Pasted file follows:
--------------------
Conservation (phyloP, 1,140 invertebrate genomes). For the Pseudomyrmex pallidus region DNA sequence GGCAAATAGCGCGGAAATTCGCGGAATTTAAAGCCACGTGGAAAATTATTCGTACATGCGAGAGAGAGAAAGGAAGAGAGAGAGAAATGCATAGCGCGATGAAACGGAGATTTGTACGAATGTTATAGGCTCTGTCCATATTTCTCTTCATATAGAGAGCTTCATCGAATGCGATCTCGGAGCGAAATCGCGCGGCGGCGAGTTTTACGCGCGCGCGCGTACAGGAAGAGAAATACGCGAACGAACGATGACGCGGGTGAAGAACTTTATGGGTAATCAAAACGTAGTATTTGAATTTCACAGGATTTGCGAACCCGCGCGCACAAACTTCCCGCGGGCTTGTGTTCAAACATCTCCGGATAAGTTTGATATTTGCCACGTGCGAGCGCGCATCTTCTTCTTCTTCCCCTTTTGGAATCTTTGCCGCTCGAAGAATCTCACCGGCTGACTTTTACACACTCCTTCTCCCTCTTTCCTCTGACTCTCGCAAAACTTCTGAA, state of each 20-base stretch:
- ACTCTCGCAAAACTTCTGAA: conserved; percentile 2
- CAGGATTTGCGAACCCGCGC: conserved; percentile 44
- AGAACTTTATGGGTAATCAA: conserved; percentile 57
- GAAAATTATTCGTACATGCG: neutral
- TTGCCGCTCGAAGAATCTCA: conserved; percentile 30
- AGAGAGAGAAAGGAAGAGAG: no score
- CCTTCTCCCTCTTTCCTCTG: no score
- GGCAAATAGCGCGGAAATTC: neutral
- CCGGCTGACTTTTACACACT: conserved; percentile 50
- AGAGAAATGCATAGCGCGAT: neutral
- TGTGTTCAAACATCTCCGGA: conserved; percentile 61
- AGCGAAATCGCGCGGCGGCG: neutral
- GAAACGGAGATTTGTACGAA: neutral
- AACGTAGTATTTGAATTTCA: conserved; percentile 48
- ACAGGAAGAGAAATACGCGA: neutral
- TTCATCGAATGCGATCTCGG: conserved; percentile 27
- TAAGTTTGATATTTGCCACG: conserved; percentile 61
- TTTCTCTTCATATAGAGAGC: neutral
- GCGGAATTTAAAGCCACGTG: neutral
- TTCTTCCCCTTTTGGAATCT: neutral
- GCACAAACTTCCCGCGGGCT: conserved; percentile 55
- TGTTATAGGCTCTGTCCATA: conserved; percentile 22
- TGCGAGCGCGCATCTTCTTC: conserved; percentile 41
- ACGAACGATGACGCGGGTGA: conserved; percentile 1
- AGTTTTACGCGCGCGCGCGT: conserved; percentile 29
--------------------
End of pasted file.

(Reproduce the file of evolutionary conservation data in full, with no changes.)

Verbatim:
Conservation (phyloP, 1,140 invertebrate genomes). For the Pseudomyrmex pallidus region DNA sequence GGCAAATAGCGCGGAAATTCGCGGAATTTAAAGCCACGTGGAAAATTATTCGTACATGCGAGAGAGAGAAAGGAAGAGAGAGAGAAATGCATAGCGCGATGAAACGGAGATTTGTACGAATGTTATAGGCTCTGTCCATATTTCTCTTCATATAGAGAGCTTCATCGAATGCGATCTCGGAGCGAAATCGCGCGGCGGCGAGTTTTACGCGCGCGCGCGTACAGGAAGAGAAATACGCGAACGAACGATGACGCGGGTGAAGAACTTTATGGGTAATCAAAACGTAGTATTTGAATTTCACAGGATTTGCGAACCCGCGCGCACAAACTTCCCGCGGGCTTGTGTTCAAACATCTCCGGATAAGTTTGATATTTGCCACGTGCGAGCGCGCATCTTCTTCTTCTTCCCCTTTTGGAATCTTTGCCGCTCGAAGAATCTCACCGGCTGACTTTTACACACTCCTTCTCCCTCTTTCCTCTGACTCTCGCAAAACTTCTGAA, state of each 20-base stretch:
- ACTCTCGCAAAACTTCTGAA: conserved; percentile 2
- CAGGATTTGCGAACCCGCGC: conserved; percentile 44
- AGAACTTTATGGGTAATCAA: conserved; percentile 57
- GAAAATTATTCGTACATGCG: neutral
- TTGCCGCTCGAAGAATCTCA: conserved; percentile 30
- AGAGAGAGAAAGGAAGAGAG: no score
- CCTTCTCCCTCTTTCCTCTG: no score
- GGCAAATAGCGCGGAAATTC: neutral
- CCGGCTGACTTTTACACACT: conserved; percentile 50
- AGAGAAATGCATAGCGCGAT: neutral
- TGTGTTCAAACATCTCCGGA: conserved; percentile 61
- AGCGAAATCGCGCGGCGGCG: neutral
- GAAACGGAGATTTGTACGAA: neutral
- AACGTAGTATTTGAATTTCA: conserved; percentile 48
- ACAGGAAGAGAAATACGCGA: neutral
- TTCATCGAATGCGATCTCGG: conserved; percentile 27
- TAAGTTTGATATTTGCCACG: conserved; percentile 61
- TTTCTCTTCATATAGAGAGC: neutral
- GCGGAATTTAAAGCCACGTG: neutral
- TTCTTCCCCTTTTGGAATCT: neutral
- GCACAAACTTCCCGCGGGCT: conserved; percentile 55
- TGTTATAGGCTCTGTCCATA: conserved; percentile 22
- TGCGAGCGCGCATCTTCTTC: conserved; percentile 41
- ACGAACGATGACGCGGGTGA: conserved; percentile 1
- AGTTTTACGCGCGCGCGCGT: conserved; percentile 29